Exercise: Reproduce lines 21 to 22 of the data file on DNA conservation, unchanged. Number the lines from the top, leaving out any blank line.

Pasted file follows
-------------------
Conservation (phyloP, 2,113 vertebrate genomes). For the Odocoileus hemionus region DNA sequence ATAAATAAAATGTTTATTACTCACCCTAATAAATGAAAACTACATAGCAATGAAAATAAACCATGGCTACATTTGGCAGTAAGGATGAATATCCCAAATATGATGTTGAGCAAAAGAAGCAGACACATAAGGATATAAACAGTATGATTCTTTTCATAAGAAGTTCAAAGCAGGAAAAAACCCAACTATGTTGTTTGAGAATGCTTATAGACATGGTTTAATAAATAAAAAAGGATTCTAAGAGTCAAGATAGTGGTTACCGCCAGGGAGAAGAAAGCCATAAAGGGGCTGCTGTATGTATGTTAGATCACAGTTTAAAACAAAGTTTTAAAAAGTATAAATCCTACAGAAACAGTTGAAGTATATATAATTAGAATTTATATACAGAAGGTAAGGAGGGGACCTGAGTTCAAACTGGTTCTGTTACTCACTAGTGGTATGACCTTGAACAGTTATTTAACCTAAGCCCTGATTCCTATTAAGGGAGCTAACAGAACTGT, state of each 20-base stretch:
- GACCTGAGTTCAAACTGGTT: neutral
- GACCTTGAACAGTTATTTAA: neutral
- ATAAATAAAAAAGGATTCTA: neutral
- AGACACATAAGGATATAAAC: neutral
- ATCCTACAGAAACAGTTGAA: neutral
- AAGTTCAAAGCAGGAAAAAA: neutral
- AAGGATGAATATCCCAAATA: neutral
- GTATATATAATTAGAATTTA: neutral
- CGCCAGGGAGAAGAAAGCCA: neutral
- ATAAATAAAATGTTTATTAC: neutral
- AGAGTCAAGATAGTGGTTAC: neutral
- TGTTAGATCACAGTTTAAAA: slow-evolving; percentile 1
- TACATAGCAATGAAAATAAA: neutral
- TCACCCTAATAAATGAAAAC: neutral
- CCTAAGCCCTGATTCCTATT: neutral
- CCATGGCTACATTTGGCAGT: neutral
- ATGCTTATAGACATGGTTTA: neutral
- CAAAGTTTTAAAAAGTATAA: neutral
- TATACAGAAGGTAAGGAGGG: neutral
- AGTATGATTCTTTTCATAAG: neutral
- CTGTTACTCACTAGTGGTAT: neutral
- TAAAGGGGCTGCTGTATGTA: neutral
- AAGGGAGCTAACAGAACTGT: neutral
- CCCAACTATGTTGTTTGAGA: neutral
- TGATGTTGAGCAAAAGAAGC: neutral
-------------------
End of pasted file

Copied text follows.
- AGTATGATTCTTTTCATAAG: neutral
- CTGTTACTCACTAGTGGTAT: neutral